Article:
Valid health utility values are essential for comparative effectiveness analyses. However, subjective utilities in long-term survivors of prostate cancer (PCa) with various oncological and functional outcomes have not been well described.
To quantify utilities in long-term survivors of PCa using the standard gamble method, generally regarded as the approach best grounded in economic theory.
Design, setting, and participants
We performed a cross-sectional study nested within a prospective cohort—Cancer of the Prostate Strategic Urologic Research Endeavor (CaPSURE). Overall, 1884 (59.7%) of 3155 active participants across all disease states returned the questionnaire.
Various primary treatments for PCa.
Outcome measurements and statistical analysis
Utility values for PCa health, sexual function, urinary function, bowel function, and overall health were measured, based on patients’ conditions at the time of the survey. Bias correction methods were employed.
Results and limitations
After exclusion of incomplete or disqualified data, 1740 (92.3% of responding) patients were included in the final analysis. The mean age was 73.1 ± 8.2 yr at a median of 9 yr (interquartile range: 6–11) since diagnosis. Mean utilities for PCa health and overall health were 0.934 ± 0.120 and 0.960 ± 0.100, respectively. After bias correction by probability weighting function, utilities were 0.866 ± 0.154 and 0.897 ± 0.142, and by mixed model correction, 0.845 ± 0.186 and 0.884 ± 0.176, respectively. Measured utilities were similarly high for specific functional outcomes, even with bias corrections. Survivorship bias and skewed proportion of disease status due to natural history of PCa were potential limitations.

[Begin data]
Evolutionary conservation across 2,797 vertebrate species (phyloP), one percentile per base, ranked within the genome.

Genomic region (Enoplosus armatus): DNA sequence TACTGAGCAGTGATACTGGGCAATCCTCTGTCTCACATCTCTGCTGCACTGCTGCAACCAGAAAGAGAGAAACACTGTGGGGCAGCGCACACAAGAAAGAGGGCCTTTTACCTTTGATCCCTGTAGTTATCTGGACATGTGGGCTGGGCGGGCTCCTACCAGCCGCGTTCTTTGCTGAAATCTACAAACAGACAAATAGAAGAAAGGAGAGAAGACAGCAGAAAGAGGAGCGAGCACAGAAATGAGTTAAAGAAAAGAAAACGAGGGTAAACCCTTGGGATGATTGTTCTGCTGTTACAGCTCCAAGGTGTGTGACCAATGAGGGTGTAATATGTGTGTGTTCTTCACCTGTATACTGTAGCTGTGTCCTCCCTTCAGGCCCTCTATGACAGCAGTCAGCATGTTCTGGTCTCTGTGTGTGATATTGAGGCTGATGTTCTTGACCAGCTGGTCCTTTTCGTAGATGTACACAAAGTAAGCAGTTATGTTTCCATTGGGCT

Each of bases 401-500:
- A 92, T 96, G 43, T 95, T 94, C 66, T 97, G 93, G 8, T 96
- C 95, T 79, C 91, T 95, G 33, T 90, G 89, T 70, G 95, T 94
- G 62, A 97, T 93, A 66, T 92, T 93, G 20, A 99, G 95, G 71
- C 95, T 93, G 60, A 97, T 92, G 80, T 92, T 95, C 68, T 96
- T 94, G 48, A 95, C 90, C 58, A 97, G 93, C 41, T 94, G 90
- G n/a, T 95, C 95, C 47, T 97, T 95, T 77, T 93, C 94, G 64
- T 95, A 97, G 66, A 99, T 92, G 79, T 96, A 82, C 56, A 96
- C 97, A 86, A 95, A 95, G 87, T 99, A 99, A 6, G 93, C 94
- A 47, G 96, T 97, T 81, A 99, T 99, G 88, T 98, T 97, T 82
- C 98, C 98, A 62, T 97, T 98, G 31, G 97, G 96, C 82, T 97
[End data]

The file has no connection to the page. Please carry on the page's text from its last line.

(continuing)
Standard gamble-based utilities in long-term survivors of PCa were much higher than those determined previously. The results indicate substantial human resilience: most PCa patients adapt to their health status over time even if they experience incomplete functional recovery and would not take risk in pursuit of better quality of life.
We elicited health utilities (measures of quality of life) among long-term survivors of prostate cancer using the most robust method. These were much higher than previously reported values that were based on theoretical scenarios or indirect methods. Long-term survivors of prostate cancer may adapt well to their health conditions over time even if they experience disease-specific or functional problems.